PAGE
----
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Technology + the Sex(y) Worker

I'm at a big tech conference this week for muggle purposes. My brain is currently overflowing with librarian stuff, but I can't help but think about how the tech tools and resources I'm learning about could impact sex workers (and friends).

As a matter of semantics, I put myself in the "and friends" category. I'll call myself a sex(y) worker, but I personally do not define myself as a bonafide sex worker. My main source of income does not come from sex work. I don't do any paid work dealing with erections and the like. For a really interesting perspective on this subject, check out the article "Burlesque Performer: You Are Not a Sex Worker" by performer Mary Cyn.

If someone calls me a sex worker, I definitely wouldn't be offended. I would, however, want to talk to them candidly about the physical, mental, and emotional labor real sex workers must go through in order to simply do their job. Me, on the other hand -- I'm just a burlesque performer who tries not to cringe too hard when a pastie pops off. In my opinion, it's not fair to compare something as trivial as losing a pastie to the real dangers sex workers face. Note that my own opinion is just one out of many others. I know burlesque performers who identify as sex workers simply because they remove their clothing onstage, and I know others who identify as performance artists for that very same reason.

However you identify, navigating technology as a member of the "sex worker and friends" club can be difficult. Here's a brief round-up of technology issues that impact us and resources that could possibly help. (Disclaimer: This is not an exhaustive list by any means, and nothing I write should be taken as legal advice.)


The quick-and-dirty of this law? It is now more difficult for sex workers to do business online, including marketing, safety screenings, and digitally accepting clients. Congress passed the "Stop Enabling Sex Traffickers Act" and the "Allow States and Victims to Fight Online Sex Trafficking Act" as a package on April 11, 2018, enacting misguided and ill-informed legal attempts to curb sex trafficking. SESTA/FOSTA makes little distinction between sex work and sex trafficking, which is a dangerous and common mistake.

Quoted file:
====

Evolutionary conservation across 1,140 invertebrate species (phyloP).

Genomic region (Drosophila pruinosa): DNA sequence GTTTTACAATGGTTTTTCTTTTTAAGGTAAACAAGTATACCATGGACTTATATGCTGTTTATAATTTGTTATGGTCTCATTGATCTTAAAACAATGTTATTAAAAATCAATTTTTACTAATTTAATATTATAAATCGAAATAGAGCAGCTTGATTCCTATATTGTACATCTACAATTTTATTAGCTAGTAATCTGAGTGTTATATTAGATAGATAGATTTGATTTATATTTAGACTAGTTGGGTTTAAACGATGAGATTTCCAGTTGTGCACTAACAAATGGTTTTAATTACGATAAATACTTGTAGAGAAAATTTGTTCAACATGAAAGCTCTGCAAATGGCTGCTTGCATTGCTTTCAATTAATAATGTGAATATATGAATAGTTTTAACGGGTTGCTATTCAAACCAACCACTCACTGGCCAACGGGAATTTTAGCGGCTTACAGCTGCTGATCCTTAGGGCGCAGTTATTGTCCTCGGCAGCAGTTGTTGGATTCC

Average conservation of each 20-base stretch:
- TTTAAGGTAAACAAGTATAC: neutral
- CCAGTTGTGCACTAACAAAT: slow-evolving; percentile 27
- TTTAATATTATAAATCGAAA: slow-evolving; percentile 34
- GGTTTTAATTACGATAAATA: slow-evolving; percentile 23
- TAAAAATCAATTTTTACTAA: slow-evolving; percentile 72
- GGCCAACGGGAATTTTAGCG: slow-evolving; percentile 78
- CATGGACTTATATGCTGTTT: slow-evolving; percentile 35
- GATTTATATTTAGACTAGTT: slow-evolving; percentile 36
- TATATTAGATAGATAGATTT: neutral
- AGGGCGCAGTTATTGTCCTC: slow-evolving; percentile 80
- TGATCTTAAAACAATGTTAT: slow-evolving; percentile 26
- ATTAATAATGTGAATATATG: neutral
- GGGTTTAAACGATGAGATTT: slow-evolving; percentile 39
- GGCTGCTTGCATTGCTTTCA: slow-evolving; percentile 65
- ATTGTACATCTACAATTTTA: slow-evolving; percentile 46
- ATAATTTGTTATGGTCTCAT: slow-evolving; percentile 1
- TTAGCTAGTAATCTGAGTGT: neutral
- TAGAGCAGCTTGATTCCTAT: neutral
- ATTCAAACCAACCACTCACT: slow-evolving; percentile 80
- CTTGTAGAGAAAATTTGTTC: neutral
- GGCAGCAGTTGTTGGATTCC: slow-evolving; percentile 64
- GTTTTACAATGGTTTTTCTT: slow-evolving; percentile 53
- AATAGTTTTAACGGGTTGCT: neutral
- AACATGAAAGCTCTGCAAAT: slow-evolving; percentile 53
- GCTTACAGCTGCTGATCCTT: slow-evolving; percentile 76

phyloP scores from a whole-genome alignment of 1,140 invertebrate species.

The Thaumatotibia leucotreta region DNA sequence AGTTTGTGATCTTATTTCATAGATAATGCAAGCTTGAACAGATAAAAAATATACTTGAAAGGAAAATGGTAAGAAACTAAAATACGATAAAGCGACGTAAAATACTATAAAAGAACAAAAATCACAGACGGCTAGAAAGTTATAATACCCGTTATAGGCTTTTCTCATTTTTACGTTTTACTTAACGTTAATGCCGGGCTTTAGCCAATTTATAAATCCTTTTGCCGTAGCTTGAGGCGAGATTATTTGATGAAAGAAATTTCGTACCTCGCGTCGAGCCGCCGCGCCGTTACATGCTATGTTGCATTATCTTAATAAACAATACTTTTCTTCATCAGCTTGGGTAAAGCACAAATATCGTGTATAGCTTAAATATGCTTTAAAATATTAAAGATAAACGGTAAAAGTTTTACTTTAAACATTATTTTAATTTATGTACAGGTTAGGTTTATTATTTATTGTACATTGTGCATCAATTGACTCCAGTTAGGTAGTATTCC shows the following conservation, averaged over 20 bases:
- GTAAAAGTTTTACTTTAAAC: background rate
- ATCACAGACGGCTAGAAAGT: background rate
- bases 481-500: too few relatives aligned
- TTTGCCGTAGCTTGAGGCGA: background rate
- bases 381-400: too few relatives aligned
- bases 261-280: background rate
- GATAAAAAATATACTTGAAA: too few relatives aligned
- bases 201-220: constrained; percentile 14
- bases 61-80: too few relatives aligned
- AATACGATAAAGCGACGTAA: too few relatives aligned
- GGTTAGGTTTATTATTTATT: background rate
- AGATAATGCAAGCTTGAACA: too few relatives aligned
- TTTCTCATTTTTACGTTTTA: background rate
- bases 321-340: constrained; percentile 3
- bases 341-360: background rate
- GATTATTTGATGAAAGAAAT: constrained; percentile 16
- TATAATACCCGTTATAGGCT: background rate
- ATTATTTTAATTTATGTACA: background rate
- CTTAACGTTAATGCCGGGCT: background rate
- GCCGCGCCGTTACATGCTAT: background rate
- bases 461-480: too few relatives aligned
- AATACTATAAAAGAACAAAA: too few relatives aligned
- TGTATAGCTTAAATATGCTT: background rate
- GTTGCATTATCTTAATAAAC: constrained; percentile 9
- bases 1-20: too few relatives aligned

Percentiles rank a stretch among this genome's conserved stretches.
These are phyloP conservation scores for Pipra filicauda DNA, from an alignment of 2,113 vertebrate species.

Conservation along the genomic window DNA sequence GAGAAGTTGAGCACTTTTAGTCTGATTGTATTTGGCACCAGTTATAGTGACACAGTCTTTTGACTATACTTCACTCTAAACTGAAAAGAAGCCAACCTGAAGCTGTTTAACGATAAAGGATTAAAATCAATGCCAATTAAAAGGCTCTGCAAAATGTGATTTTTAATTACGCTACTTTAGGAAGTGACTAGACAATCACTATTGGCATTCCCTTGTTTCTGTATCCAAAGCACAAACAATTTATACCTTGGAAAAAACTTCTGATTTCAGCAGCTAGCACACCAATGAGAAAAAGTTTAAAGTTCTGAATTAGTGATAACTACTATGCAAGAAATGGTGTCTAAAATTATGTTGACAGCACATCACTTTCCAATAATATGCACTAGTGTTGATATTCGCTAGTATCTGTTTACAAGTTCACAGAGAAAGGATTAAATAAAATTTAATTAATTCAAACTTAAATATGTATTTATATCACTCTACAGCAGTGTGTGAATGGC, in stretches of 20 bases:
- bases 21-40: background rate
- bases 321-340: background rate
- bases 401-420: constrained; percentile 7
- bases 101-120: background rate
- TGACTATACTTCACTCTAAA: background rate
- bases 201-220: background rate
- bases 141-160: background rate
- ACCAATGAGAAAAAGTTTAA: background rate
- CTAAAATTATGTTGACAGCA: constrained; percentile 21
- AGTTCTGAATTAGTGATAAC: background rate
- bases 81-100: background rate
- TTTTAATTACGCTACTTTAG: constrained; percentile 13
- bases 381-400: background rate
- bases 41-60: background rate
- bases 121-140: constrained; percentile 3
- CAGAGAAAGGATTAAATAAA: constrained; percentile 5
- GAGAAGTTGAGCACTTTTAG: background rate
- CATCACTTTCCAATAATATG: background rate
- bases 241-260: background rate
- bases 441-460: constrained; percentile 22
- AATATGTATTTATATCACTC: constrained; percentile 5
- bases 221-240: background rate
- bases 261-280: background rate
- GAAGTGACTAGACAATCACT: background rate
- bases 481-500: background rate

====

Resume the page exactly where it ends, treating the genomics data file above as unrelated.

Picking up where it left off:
Now, in a post-SESTA/FOSTA digital environment, websites that knowingly assist, facilitate, or support any type of sex work could be held civilly liable for the actions of its users. SESTA/FOSTA amends the Section 230 safe harbors of the Communications Decency Act, which funny enough has never shielded websites from criminal liability for its users' content -- meaning giants like, who's CEO pled guilty to charges of facilitating prostitution and money laundering, could have been prosecuted a long time ago. But the company wasn't seized until April 2018, when SESTA/FOSTA became law.

One year later, and the passage of SESTA/FOSTA has done the opposite of its intended purpose. Sex trafficking has increased with an even more sophisticated and elusive criminal infrastructure (as opposed to when cops could easily read Backpage ads, separate the regular sex workers from criminally liable traffickers, and conduct successful raids). A "side effect" (or perhaps the intended effect, knowing political attitudes towards sex workers): a hostile digital climate that led to dangerous spikes in violence and a lack of security for sex workers and friends. This law could be used to shut down the majority of the web giants like Craigslist, Reddit, Facebook, Instagram, etc., so they have responded with Draconian filtering policies that basically censor anyone remotely involved with sex work. Even Google Drive has reportedly been quietly removing adult content. Also, sex workers and friends have lost our ability to easily digitally organize large-scale harm reduction efforts.